American Senior Communities releases COVID-19 information for nursing homes

(WTHR)
Published:
Updated:

The data from Indiana’s largest nursing home operator means you can now find COVID-19 cases and death data for more than 200 Indiana nursing homes at the 13News online search tool.

INDIANAPOLIS (WTHR) — For weeks, Indiana's largest owner of nursing homes and its management company have declined requests by 13News to publicly release the number of COVID-19 cases and deaths in their long-term care facilities across the state.

Now, following growing pressure from Indiana media, frustrated families, angry staff and federal regulators, American Senior Communities and the Health and Hospital Corporation of Marion County have changed course, releasing detailed coronavirus data for each of their Indiana facilities.

"ASC and HHC are now making this information available on their websites so that family members and care partners have another means to access this data. Each facility maintains a dashboard on its webpage with comprehensive data along with important information about COVID-19 and clinical measures implemented to protect residents," ASC and HHC said in a joint news release sent to 13News.

According to newly-released data, 1,152 of American Senior Communities residents have tested positive for COVID-19 and 246 of them have died as of May 18. ASC also said 367 employees have tested positive. Together, ASC and HHC operate 78 skilled nursing facilities and five assisted living facilities in Indiana, serving nearly 7,000 residents in those locations.

“The situation remains serious. We are deeply saddened whenever a resident or staff member becomes infected, and we grieve for each resident who has passed away,” ASC CEO Donna Kelsey is quoted as saying in the news release.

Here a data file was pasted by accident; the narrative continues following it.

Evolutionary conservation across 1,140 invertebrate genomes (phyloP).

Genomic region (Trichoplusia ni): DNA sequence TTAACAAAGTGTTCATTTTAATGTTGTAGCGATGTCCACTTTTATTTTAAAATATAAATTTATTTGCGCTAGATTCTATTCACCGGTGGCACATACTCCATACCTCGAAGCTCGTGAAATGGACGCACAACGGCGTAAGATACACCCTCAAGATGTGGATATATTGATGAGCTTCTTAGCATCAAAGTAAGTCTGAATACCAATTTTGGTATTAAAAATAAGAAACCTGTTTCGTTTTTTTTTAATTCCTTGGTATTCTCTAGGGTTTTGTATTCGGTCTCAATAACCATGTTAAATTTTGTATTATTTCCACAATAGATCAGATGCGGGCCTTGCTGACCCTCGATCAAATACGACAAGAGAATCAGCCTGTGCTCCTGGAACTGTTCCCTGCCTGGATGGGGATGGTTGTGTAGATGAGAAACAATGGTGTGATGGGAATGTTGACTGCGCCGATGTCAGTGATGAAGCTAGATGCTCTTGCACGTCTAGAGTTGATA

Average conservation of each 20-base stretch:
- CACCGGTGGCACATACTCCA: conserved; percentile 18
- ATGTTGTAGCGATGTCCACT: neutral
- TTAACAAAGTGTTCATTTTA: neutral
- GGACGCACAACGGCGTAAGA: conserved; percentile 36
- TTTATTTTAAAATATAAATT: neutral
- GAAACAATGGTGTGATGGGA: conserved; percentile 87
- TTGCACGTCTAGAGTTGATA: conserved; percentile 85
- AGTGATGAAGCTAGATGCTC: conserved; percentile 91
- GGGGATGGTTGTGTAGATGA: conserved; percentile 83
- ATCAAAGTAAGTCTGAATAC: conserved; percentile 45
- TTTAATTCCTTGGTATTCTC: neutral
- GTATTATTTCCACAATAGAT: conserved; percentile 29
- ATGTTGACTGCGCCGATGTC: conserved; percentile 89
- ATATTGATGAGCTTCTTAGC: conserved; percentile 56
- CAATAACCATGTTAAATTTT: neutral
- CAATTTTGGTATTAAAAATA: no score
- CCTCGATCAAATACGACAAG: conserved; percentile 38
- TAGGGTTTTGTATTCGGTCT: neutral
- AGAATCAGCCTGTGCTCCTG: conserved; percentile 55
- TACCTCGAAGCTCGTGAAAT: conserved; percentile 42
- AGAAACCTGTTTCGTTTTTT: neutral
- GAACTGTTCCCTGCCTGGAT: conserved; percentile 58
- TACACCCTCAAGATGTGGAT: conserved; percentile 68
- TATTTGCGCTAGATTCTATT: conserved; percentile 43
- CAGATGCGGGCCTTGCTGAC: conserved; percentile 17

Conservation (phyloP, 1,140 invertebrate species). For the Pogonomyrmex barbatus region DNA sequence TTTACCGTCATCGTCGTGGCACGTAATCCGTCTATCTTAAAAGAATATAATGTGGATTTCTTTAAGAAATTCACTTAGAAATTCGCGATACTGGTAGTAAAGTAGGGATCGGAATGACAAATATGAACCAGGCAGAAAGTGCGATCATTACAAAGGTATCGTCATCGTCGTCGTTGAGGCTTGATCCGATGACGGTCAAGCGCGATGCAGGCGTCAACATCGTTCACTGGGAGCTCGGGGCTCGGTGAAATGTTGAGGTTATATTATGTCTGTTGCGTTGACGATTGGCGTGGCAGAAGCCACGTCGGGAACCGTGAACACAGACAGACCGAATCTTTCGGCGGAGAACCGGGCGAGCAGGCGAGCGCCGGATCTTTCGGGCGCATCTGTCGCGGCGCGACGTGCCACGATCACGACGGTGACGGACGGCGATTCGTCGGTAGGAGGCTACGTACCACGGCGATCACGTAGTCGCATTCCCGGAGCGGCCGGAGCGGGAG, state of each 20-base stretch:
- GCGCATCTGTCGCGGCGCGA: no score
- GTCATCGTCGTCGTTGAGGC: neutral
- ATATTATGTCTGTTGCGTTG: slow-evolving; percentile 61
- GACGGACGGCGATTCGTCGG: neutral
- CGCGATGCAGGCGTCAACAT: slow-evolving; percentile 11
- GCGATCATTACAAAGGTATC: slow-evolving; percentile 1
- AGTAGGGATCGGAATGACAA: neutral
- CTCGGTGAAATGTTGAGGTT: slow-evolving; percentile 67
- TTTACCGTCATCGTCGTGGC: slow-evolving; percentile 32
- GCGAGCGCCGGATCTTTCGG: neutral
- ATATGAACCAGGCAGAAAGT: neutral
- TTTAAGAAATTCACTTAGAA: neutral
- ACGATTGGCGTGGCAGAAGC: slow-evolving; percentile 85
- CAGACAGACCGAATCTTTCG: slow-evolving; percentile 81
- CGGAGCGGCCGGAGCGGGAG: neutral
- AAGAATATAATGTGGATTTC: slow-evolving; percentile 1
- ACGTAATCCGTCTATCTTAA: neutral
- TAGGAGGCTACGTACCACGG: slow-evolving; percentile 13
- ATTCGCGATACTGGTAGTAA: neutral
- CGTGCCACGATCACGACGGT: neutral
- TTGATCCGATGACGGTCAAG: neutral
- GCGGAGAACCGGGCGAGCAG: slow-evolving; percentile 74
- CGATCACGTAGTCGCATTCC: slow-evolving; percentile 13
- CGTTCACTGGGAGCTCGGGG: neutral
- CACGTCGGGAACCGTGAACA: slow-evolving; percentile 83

A look inside each nursing home

The aggregate data provides the most detailed glimpse to date about what is happening inside a large number of Indiana long-term care facilities, where COVID-19 has taken a devastating toll on the state’s elderly. According to aggregate data released this week by the Indiana State Department of Health, nursing home residents account for at least 732 coronavirus deaths in Indiana – 45% of all COVID-19 related deaths reported by ISDH.

But the real value in the data released by ASC is that, for the first time, the public can see detailed coronavirus data for each of the company’s individual long term care facilities – specifically, how many residents and staff have tested positive for the virus and how many have died. Some facilities have been especially hard hit. Adding together data for both residents and staff, the ASC data shows:

  • Arbor Grove Village, Greensburg: 44 positive cases and 8 deaths
  • Harrison Terrace, Indianapolis: 63 cases and 13 deaths
  • Ben Hur Health & Rehab, Crawfordsville: 63 cases and 13 deaths
  • Brownsburg Meadows, Brownsburg: 81 cases and 17 deaths
  • Cardinal Nursing & Rehab, South Bend: 108 cases and 17 deaths
  • Bethlehem Woods, Fort Wayne: 84 cases and 23 deaths
  • Greenwood Meadows, Greenwood: 130 cases and 29 deaths
  • Rosegate Village, Indianapolis: 145 cases and 20 deaths
Eagle Valley Meadows in Indianapolis reports no deaths or cases from COVID-19. (WTHR)

Other American Senior Communities nursing homes – about two thirds of them – reported no positive cases of COVID-19 and no deaths caused by the virus. ASC and HHC say they have taken extensive measures to keep the coronavirus out of their facilities and to prevent the spread of COVID-19 when it is detected. Whether a facility has no reported COVID-19 cases or dozens of them is crucial information the public needs to know, according to AARP Indiana.

“The biggest benefit of this information is transparency and making sure that families have the information they need,” said Sarah Waddle, director of AARP Indiana, which represents more than 800,000 seniors across the state. She said ASC releasing detailed data for each of its nursing homes sends a powerful message. “I think it sends a message to other facilities across the state that this isn’t about hiding information. We’re not trying to shame anyone. This is really just about putting information out there so families can make the best decisions for their loved ones.”

Company drastically reverses course

The decision to release detailed COVID-19 data for about 78 nursing homes did not come easily or fast. For weeks, 13 Investigates has been talking to angry families who said American Senior Communities told them nothing about the spread of the coronavirus inside area nursing homes.